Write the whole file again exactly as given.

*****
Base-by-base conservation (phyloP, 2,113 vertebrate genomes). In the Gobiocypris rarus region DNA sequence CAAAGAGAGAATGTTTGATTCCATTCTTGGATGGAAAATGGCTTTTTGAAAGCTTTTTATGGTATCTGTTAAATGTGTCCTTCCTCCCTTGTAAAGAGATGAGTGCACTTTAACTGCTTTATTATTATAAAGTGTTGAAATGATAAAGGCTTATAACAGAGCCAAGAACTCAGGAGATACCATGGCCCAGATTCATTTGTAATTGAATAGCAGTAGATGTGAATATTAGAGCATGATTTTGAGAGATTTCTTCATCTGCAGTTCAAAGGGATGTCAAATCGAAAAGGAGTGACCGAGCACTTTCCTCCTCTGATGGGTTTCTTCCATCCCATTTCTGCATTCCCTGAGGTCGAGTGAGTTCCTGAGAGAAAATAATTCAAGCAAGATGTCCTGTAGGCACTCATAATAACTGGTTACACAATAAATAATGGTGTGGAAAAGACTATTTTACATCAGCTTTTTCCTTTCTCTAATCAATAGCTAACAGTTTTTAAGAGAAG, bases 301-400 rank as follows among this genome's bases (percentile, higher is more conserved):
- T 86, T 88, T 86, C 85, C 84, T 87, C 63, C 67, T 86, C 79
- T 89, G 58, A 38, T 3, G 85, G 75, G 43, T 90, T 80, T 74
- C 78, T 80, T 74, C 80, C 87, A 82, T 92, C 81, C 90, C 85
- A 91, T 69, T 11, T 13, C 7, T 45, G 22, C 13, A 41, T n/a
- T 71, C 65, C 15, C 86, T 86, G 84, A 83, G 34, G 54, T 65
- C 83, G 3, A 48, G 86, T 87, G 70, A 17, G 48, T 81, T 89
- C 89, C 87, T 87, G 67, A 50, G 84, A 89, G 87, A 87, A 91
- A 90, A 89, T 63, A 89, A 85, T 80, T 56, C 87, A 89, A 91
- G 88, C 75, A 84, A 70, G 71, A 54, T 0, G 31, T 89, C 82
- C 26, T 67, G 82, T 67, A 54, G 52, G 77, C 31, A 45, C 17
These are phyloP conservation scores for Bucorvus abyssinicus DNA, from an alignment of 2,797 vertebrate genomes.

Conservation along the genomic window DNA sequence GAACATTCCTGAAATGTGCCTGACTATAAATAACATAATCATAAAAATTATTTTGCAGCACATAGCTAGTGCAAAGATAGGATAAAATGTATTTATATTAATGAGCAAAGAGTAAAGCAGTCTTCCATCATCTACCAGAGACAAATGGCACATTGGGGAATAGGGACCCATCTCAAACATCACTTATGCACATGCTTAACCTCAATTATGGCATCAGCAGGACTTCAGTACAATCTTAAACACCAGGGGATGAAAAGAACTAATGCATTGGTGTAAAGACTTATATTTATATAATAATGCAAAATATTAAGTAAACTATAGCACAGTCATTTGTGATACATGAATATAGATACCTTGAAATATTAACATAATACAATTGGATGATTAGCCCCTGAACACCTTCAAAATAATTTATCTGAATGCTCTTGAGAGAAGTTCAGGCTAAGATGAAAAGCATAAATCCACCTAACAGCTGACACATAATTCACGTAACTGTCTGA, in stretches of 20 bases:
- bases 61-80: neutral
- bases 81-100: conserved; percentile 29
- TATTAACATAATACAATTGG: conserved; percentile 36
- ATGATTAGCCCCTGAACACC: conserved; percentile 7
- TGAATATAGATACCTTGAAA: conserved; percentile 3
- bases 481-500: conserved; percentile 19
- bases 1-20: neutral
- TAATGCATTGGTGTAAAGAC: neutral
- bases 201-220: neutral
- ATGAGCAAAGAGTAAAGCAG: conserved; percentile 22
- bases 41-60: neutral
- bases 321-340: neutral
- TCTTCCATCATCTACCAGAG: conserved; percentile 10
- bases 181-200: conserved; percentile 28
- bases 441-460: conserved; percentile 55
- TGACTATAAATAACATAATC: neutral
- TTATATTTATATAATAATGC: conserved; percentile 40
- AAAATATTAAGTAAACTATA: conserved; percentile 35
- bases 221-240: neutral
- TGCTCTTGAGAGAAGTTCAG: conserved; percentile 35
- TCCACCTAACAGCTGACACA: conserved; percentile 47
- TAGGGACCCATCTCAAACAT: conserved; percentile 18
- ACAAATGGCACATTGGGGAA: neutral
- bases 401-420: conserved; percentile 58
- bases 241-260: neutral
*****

Base-by-base conservation (phyloP, 2,113 vertebrate genomes). In the Gobiocypris rarus region DNA sequence CAAAGAGAGAATGTTTGATTCCATTCTTGGATGGAAAATGGCTTTTTGAAAGCTTTTTATGGTATCTGTTAAATGTGTCCTTCCTCCCTTGTAAAGAGATGAGTGCACTTTAACTGCTTTATTATTATAAAGTGTTGAAATGATAAAGGCTTATAACAGAGCCAAGAACTCAGGAGATACCATGGCCCAGATTCATTTGTAATTGAATAGCAGTAGATGTGAATATTAGAGCATGATTTTGAGAGATTTCTTCATCTGCAGTTCAAAGGGATGTCAAATCGAAAAGGAGTGACCGAGCACTTTCCTCCTCTGATGGGTTTCTTCCATCCCATTTCTGCATTCCCTGAGGTCGAGTGAGTTCCTGAGAGAAAATAATTCAAGCAAGATGTCCTGTAGGCACTCATAATAACTGGTTACACAATAAATAATGGTGTGGAAAAGACTATTTTACATCAGCTTTTTCCTTTCTCTAATCAATAGCTAACAGTTTTTAAGAGAAG, bases 301-400 rank as follows among this genome's bases (percentile, higher is more conserved):
- T 86, T 88, T 86, C 85, C 84, T 87, C 63, C 67, T 86, C 79
- T 89, G 58, A 38, T 3, G 85, G 75, G 43, T 90, T 80, T 74
- C 78, T 80, T 74, C 80, C 87, A 82, T 92, C 81, C 90, C 85
- A 91, T 69, T 11, T 13, C 7, T 45, G 22, C 13, A 41, T n/a
- T 71, C 65, C 15, C 86, T 86, G 84, A 83, G 34, G 54, T 65
- C 83, G 3, A 48, G 86, T 87, G 70, A 17, G 48, T 81, T 89
- C 89, C 87, T 87, G 67, A 50, G 84, A 89, G 87, A 87, A 91
- A 90, A 89, T 63, A 89, A 85, T 80, T 56, C 87, A 89, A 91
- G 88, C 75, A 84, A 70, G 71, A 54, T 0, G 31, T 89, C 82
- C 26, T 67, G 82, T 67, A 54, G 52, G 77, C 31, A 45, C 17
These are phyloP conservation scores for Bucorvus abyssinicus DNA, from an alignment of 2,797 vertebrate genomes.

Conservation along the genomic window DNA sequence GAACATTCCTGAAATGTGCCTGACTATAAATAACATAATCATAAAAATTATTTTGCAGCACATAGCTAGTGCAAAGATAGGATAAAATGTATTTATATTAATGAGCAAAGAGTAAAGCAGTCTTCCATCATCTACCAGAGACAAATGGCACATTGGGGAATAGGGACCCATCTCAAACATCACTTATGCACATGCTTAACCTCAATTATGGCATCAGCAGGACTTCAGTACAATCTTAAACACCAGGGGATGAAAAGAACTAATGCATTGGTGTAAAGACTTATATTTATATAATAATGCAAAATATTAAGTAAACTATAGCACAGTCATTTGTGATACATGAATATAGATACCTTGAAATATTAACATAATACAATTGGATGATTAGCCCCTGAACACCTTCAAAATAATTTATCTGAATGCTCTTGAGAGAAGTTCAGGCTAAGATGAAAAGCATAAATCCACCTAACAGCTGACACATAATTCACGTAACTGTCTGA, in stretches of 20 bases:
- bases 61-80: neutral
- bases 81-100: conserved; percentile 29
- TATTAACATAATACAATTGG: conserved; percentile 36
- ATGATTAGCCCCTGAACACC: conserved; percentile 7
- TGAATATAGATACCTTGAAA: conserved; percentile 3
- bases 481-500: conserved; percentile 19
- bases 1-20: neutral
- TAATGCATTGGTGTAAAGAC: neutral
- bases 201-220: neutral
- ATGAGCAAAGAGTAAAGCAG: conserved; percentile 22
- bases 41-60: neutral
- bases 321-340: neutral
- TCTTCCATCATCTACCAGAG: conserved; percentile 10
- bases 181-200: conserved; percentile 28
- bases 441-460: conserved; percentile 55
- TGACTATAAATAACATAATC: neutral
- TTATATTTATATAATAATGC: conserved; percentile 40
- AAAATATTAAGTAAACTATA: conserved; percentile 35
- bases 221-240: neutral
- TGCTCTTGAGAGAAGTTCAG: conserved; percentile 35
- TCCACCTAACAGCTGACACA: conserved; percentile 47
- TAGGGACCCATCTCAAACAT: conserved; percentile 18
- ACAAATGGCACATTGGGGAA: neutral
- bases 401-420: conserved; percentile 58
- bases 241-260: neutral